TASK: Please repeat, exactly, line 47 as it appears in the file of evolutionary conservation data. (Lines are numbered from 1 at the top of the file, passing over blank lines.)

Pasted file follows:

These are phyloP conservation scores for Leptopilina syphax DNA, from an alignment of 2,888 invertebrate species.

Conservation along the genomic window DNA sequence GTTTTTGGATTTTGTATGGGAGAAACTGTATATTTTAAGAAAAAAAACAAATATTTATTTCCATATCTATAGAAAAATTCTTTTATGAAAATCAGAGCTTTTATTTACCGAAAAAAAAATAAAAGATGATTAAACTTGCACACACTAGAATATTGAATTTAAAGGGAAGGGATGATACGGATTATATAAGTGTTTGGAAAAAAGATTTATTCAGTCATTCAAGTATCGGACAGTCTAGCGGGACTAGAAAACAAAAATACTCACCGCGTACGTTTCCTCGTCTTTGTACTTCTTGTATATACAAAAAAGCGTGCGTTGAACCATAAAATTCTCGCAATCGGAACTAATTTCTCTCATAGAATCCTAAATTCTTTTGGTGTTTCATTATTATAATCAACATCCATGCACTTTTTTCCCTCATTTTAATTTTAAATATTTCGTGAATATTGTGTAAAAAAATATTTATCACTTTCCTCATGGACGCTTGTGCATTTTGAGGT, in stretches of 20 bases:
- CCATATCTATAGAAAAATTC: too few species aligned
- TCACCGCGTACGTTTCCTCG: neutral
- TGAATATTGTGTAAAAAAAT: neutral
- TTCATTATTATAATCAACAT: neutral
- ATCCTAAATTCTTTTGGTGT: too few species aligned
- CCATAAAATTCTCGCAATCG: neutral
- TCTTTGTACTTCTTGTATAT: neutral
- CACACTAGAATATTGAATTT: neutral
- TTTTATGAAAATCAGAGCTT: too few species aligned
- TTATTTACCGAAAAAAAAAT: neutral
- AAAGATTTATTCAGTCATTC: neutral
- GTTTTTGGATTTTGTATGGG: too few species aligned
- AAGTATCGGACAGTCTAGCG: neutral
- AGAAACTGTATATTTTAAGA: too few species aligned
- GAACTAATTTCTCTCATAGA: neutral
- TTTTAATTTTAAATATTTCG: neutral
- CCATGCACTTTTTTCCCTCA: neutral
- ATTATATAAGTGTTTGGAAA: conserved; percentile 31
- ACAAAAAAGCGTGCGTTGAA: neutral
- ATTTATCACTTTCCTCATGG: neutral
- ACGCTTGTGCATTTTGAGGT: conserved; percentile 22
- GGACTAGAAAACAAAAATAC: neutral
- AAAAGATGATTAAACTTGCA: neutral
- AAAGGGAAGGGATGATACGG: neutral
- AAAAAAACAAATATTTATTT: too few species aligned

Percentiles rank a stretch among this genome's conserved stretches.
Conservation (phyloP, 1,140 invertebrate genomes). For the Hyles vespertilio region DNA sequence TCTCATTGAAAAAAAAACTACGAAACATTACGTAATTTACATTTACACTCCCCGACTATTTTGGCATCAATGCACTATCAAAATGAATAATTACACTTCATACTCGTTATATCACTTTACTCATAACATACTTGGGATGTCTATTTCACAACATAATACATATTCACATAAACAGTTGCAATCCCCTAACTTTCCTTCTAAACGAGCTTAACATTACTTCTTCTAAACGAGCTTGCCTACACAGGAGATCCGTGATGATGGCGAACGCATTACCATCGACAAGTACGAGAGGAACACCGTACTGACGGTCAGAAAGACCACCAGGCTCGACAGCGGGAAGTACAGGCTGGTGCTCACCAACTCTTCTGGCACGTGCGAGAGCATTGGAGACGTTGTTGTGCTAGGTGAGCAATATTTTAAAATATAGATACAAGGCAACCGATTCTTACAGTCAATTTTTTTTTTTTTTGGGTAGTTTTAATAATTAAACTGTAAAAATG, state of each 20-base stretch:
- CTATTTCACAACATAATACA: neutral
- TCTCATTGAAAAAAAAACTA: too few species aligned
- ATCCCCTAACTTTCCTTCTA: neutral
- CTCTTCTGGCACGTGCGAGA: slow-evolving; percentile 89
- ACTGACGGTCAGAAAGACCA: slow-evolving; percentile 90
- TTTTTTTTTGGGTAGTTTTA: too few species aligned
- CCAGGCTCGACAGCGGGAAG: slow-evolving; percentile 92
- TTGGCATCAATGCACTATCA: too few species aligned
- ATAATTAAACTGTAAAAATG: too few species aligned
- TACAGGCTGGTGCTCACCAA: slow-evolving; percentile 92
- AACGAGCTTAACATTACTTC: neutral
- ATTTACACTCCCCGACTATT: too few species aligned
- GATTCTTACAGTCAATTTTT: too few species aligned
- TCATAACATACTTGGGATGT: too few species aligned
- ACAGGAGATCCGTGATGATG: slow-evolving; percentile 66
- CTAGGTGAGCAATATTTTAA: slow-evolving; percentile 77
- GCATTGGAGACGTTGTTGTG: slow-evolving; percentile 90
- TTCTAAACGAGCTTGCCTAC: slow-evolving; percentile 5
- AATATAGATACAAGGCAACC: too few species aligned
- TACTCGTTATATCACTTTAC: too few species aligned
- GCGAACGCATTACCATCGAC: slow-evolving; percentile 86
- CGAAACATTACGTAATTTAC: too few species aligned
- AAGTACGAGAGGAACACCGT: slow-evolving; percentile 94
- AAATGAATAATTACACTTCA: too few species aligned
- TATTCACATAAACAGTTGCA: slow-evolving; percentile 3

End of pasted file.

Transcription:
- TTCTAAACGAGCTTGCCTAC: slow-evolving; percentile 5